It’s also important to keep in mind that “not all cities allow nightly rentals, and others require business licenses to operate,” Getzie says. “And any [municipality] has the authority to shut down an illegally run business, if a guest is staying there or not (potentially leaving you without accommodations),” she adds. To ensure your prospective vacation rental is in fact legal, Getzie says it’s a smart idea to conduct a Google search on the short-term and vacation rental as well as transient rental licenses available in your desired destination. “And by all means, ask the owner/operator if they have a current business license if they are required,” she adds.

“Rules and regulations can vary considerably from city to city, state to state and country to country,” Greatrix explains. She suggests doing your homework and understanding the varied requirements across the U.S. by visiting the Short Term Rental Advocacy Center website, which offers regulations for short-term destinations in a variety of locations.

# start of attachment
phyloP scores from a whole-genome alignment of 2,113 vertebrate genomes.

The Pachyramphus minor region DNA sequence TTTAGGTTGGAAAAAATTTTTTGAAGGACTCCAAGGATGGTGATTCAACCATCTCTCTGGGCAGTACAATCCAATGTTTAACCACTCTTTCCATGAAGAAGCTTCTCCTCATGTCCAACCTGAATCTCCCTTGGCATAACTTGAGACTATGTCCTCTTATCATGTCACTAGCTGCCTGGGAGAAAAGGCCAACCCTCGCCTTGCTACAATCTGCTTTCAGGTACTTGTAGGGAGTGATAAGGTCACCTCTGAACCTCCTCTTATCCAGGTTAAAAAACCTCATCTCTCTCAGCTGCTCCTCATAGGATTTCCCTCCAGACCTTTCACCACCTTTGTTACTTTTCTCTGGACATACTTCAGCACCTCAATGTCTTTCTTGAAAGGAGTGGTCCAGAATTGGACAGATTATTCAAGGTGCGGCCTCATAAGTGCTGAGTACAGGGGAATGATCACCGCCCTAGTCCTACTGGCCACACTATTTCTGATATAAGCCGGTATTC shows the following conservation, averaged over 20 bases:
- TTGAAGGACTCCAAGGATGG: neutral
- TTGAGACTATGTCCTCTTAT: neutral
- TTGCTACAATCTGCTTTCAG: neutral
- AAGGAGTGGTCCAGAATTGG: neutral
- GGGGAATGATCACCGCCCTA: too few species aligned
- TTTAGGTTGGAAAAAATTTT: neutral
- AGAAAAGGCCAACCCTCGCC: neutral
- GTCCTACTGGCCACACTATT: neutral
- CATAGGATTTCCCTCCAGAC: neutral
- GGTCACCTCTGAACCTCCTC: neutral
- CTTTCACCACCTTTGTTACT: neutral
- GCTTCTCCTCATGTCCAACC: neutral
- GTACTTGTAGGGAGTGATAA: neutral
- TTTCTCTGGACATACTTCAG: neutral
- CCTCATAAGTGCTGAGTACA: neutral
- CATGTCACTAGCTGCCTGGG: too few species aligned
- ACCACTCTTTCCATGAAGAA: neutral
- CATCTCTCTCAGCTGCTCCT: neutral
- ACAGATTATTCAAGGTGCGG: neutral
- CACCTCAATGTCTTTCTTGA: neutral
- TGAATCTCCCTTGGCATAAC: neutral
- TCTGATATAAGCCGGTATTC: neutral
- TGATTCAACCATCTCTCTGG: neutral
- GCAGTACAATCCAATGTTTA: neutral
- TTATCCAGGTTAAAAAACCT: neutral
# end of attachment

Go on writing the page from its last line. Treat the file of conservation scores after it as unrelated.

On Airbnb’s site, you can navigate to a “Your City’s Regulations” section, but not all cities are listed. Conducting your own research is especially critical if you’re planning on traveling to an unfamiliar destination or visiting somewhere overseas. Doing so empowers you to understand individual regulations by town, city, country and state, as there are different tax regulations, zoning restrictions, safety and health standards and licenses required.

Red Flag No. 5: Request for a Wire Transfer, Expedited Payment or a Discount

If a property owner or vacation rental site asks for a wired or international transfer, that’s a major red flag, Mosler says. A request for a discounted payment or expedited payment could also be a telltale sign of a scam, he adds.